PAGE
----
In the preface to the Tractatus Wittgenstein acknowledged 'Frege's great works' as one of the two primary stimulations for his thoughts. Throughout his life he admired Frege both as a great thinker and as a great stylist. This much is indisputable. What is disputable is how he viewed his own philosophical work in relation to Frege's and, equally, how we should view his work in this respect. Some followers of Frege are inclined to think that Wittgenstein's work builds on or complements that of Frege. If that were true it would be plausible to suppose that the joint legacy of these two great philosophers can provide a coherent foundation for our own endeavours. But it is debatable whether their fundamental ideas can be synthesized thus. The philosophy of Wittgenstein, both early and late, is propounded to a very large extent in opposition to Frege's. They can no more be mixed than oil and water—or so I shall argue.
Frege's logical works did indeed stimulate the young Wittgenstein's thoughts. His formalization of the propositional and predicate calculi was the most momentous advance in formal logic since Aristotle. In many ways it, together with Russell's and Whitehead's Principia, set the agenda for twentieth-century philosophy of logic and for modern philosophical reflection on the relation between logical calculi, thought, and language. For, given the power of the new calculus of logic to formalize arguments that had been beyond the scope of previous systems of logic and to display their validity (or invalidity), the moot philosophical question was: what does the new logic signify? What does it show us about the nature of thought, or of language, or of the world?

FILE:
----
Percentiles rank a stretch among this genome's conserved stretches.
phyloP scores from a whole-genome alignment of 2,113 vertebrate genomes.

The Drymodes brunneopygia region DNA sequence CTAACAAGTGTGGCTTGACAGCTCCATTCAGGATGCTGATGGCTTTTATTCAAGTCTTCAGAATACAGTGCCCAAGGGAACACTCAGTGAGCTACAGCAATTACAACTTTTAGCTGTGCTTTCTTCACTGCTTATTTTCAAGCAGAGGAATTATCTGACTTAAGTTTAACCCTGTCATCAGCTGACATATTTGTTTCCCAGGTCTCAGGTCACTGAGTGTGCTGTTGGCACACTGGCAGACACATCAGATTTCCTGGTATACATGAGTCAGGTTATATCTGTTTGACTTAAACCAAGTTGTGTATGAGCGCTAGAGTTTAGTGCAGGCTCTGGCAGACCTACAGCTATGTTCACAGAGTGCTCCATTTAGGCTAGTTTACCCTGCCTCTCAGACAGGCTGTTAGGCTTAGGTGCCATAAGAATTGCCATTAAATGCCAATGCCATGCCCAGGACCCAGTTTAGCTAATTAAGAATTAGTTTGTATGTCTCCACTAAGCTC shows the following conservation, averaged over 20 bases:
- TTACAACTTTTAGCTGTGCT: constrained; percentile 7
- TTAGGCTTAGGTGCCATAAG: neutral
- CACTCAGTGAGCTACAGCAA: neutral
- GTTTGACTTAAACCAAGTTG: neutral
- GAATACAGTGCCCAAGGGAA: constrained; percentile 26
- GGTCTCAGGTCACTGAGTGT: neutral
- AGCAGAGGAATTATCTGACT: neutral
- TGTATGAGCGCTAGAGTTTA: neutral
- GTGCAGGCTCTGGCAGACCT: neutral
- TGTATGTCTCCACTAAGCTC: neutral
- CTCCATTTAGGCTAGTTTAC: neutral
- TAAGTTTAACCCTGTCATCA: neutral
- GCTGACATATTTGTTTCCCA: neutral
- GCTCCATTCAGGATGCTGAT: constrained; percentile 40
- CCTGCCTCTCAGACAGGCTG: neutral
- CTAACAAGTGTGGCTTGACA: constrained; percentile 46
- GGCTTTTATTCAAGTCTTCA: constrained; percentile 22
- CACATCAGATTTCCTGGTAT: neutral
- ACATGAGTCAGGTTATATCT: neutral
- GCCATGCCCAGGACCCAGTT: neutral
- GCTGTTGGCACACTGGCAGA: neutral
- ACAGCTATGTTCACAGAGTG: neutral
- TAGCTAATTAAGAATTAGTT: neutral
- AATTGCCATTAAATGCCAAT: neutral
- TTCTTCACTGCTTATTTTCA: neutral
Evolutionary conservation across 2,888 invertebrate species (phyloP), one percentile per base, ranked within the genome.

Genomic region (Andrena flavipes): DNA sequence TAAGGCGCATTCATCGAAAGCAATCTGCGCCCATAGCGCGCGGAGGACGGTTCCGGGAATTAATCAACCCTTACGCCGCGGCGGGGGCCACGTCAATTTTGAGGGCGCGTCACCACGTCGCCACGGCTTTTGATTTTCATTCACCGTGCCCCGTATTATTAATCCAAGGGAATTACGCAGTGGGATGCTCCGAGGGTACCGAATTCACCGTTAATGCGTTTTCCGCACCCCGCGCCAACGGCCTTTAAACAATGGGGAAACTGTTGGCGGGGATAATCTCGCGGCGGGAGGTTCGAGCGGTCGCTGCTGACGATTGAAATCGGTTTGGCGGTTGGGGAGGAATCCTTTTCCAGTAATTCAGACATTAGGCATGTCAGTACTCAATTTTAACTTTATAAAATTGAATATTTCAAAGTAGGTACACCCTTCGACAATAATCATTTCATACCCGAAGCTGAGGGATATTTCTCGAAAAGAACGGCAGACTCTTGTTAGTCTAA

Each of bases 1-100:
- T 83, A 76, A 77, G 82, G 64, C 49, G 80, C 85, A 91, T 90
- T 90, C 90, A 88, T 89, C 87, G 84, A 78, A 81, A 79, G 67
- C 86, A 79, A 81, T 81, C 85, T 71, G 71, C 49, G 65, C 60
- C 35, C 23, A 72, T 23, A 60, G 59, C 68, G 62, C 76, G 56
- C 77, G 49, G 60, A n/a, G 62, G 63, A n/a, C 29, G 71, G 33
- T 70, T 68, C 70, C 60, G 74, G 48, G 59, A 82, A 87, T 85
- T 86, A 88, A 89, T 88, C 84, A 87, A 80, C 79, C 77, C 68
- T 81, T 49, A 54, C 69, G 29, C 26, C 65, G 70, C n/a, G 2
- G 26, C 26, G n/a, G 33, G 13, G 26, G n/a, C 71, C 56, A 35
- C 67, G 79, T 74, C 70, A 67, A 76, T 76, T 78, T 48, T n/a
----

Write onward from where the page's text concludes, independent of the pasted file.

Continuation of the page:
Frege argued that his new logic freed thought 'from that which only the nature of the linguistic means of expression attaches to it' (BS, Preface). For,